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EuroCirCol: A key to New Physics

EuroCirCol: A key to New Physics
Date: June 2015

EuroCirCol

Monday 1 June saw the start of EuroCirCol, the EC-funded part of the FCC study that will develop the conceptual design for an energy-frontier hadron collider.

The EuroCirCol kick-off event at CERN on 2 to 4 June brought together 62 participants to constitute governance bodies, commit to the project plan and align the organisation, structures and processes of 16 institutions from 10 countries.

The goal of the project is to conceive a post-LHC research infrastructure around a 100 km circular energy-frontier hadron collider capable of reaching 100 TeV collisions. The project officially started on 1 June and will run for four years. The total estimated budget of 11.2 MEUR includes a 2.99 MEUR contribution from the Horizon 2020 programme on developing new world-class research infrastructures.

EuroCirCol will deliver a design for a hadron collider as part of the broader Future Circular Collider (FCC) study. It will provide input to an accelerator infrastructure roadmap taking into account European and global interests by the time of the next update of the European Strategy for Particle Physics in 2018. It was the only one of 39 submissions to receive the maximum number of points from reviewers, a clear sign that high-energy physics remains a top priority for the European Commission.

EuroCirCol is organised around four technical work packages: the first two relate to the development of the collider’s lattice and beam optics, including the experimental regions. A third is for the development of prototypes and will test a novel cryogenic beam vacuum system that can respond to the challenges of the high synchrotron radiation expected at such a collider. This work also pioneers collaboration between the particle physics light source communities, with opportunities to improve existing synchrotron radiation facilities and to reduce the cost and improve performance of fourth- or fifth-generation light sources. The last work package will study a viable design for a 16 Tesla accelerator magnet as part of a worldwide study of conductor R&D for the HL-LHC project and the FCC study.

The EuroCirCol project creates opportunities for doctoral and post-doctoral assignments in the areas of beam optics and accelerator technologies in the participating institutes. It also provides excellent training opportunities for next-generation accelerator physicists under the guidance of world-renowned experts in the field.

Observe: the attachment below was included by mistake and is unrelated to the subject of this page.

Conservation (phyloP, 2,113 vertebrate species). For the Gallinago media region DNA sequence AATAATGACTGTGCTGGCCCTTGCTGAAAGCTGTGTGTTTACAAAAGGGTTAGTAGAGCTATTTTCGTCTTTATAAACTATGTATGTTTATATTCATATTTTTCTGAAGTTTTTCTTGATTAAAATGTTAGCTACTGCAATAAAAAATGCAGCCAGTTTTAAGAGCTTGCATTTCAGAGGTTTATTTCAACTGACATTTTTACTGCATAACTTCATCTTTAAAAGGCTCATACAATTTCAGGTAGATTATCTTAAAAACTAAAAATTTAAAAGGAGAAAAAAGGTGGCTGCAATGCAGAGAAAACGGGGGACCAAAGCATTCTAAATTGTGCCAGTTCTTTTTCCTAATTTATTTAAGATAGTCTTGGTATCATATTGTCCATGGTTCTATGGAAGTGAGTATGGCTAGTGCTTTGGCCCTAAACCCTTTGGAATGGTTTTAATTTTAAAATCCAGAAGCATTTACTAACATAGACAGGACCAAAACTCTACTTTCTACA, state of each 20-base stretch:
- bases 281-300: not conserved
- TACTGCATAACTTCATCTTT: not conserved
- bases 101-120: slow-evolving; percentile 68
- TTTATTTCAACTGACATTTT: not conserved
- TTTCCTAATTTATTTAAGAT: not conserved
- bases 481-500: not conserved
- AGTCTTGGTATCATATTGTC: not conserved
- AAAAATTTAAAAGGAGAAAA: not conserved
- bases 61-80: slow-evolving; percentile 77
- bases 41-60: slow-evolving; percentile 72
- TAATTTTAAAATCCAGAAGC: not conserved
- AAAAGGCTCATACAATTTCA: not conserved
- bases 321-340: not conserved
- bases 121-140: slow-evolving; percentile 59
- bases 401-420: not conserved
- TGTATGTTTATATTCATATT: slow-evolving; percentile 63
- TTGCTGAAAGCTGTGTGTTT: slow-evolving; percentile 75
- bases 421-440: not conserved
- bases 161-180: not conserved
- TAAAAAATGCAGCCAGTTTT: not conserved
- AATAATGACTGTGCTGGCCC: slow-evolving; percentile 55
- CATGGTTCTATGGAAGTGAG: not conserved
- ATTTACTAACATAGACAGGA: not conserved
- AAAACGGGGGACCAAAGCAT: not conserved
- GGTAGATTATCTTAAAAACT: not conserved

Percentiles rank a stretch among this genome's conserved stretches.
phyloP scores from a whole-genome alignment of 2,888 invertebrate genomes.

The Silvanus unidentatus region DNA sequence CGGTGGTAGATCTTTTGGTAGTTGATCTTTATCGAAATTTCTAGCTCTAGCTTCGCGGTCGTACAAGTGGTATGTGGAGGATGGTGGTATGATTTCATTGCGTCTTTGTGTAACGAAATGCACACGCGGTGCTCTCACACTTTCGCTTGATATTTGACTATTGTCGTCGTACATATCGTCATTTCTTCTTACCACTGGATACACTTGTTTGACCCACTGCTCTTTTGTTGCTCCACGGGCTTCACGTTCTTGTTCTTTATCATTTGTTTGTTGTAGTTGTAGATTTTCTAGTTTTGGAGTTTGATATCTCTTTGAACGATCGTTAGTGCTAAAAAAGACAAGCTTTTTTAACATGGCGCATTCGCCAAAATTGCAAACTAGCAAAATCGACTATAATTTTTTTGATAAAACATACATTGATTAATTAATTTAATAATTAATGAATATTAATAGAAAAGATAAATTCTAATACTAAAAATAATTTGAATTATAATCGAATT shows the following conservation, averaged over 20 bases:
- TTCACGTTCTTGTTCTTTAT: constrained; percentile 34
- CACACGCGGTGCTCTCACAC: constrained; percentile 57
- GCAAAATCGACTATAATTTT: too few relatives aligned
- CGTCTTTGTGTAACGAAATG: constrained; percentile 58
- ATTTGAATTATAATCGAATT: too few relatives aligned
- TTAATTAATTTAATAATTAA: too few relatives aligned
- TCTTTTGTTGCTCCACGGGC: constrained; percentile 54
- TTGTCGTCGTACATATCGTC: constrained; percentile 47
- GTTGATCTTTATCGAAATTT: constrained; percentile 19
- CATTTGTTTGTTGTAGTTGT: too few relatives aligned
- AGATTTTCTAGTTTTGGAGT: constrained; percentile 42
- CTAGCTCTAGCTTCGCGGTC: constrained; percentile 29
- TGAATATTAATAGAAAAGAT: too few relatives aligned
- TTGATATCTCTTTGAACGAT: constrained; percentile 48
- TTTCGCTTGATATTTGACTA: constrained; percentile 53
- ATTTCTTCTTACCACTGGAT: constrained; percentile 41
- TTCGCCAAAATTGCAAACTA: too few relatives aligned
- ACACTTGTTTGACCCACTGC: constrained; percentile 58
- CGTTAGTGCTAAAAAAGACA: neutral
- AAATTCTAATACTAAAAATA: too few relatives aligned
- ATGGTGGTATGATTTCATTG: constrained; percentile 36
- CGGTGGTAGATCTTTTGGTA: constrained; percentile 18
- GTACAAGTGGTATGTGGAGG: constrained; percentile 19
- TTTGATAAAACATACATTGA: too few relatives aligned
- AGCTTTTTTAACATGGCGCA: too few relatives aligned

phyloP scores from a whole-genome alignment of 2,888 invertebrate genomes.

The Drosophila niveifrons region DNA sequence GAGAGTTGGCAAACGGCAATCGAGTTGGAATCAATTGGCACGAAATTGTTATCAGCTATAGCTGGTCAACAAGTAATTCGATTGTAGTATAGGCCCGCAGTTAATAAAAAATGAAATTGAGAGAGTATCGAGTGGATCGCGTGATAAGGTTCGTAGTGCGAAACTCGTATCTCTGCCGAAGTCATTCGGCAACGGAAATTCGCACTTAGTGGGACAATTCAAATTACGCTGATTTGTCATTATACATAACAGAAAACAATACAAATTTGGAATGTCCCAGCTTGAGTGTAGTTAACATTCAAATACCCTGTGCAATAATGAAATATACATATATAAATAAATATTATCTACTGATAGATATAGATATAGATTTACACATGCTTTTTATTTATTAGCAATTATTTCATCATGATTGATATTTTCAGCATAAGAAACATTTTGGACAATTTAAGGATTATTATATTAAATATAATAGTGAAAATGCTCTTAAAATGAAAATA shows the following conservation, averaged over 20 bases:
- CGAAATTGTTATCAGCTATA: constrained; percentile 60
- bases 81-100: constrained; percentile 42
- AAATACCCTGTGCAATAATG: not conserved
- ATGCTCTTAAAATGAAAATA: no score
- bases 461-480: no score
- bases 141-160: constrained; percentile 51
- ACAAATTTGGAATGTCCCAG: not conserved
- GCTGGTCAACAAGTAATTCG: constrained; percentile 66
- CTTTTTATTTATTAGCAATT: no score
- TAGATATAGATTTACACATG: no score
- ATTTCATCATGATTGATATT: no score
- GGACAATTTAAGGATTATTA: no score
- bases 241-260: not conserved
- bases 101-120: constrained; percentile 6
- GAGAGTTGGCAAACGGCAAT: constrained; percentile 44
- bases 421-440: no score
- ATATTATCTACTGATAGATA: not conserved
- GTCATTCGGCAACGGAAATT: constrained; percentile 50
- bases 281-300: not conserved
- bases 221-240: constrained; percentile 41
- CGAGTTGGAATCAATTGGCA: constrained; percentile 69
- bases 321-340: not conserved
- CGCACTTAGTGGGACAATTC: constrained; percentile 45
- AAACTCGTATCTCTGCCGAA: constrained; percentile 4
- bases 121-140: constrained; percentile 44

EuroCirCol is a building block in the globally coordinated strategy of the FCC study to produce a global design for a global machine. The main outcome of EuroCirCol will be the laying of foundations for subsequent research infrastructure development that will strengthen Europe as a leader in global research cooperation over the coming decades.

Johannes Gutleber, CERN

 

 

In the FCC, significant synchrotron radiation power will be generated and will impact on the cryogenic beam vacuum chamber of the 100 km circular accelerator, thus influencing the 100 TeV beam’s stability and lifetime.

Cryo Beam Vacuum

Therefore an important part of the EuroCirCol study includes the design and construction of a complete cryogenic beam pipe system as a prototype.

The expected synchrotron radiation spectrum of FCC is a close match to that provided by the synchrotron light source ANKA, making it an ideal choice to test this system at Karlsruhe Institute of Technology (KIT), Germany.

 

Today, no quantitative  performance model is available for a 100 TeV beam, that can describe the vacuum  dynamics  in presence  of  high-power  synchrotron  radiation  and  the anticipated beam  power. Calculations enter a new frequency domain because of the intrinsically low revolution frequency due to the dimension of the 100 km ring circumference. The dynamic behaviour of the vacuum surrounding the high energy particle beam, the need to understand electron and ion cloud effects and to develop an “Ansatz” for feedback and impedance mitigation measures, are pioneering studies. Up to date, no experimental test have been performed to derive or verify models. In order to avoid instabilities of the accelerated beams and to reduce the beam heat load to the vacuum chamber, this must be designed to keep the ultrahigh vacuum while maintaining the impedance as well as the photon and electron desorption of the gas molecules on the surface of the vacuum chamber walls to small values.  To address these challenges, the photon and electron desorption will be studied by illuminating different vacuum chambers  with a realistic energy spectrum at the synchrotron light source ANKA at KIT in the framework of this FCC study.

Anke-Susanne Müller, KIT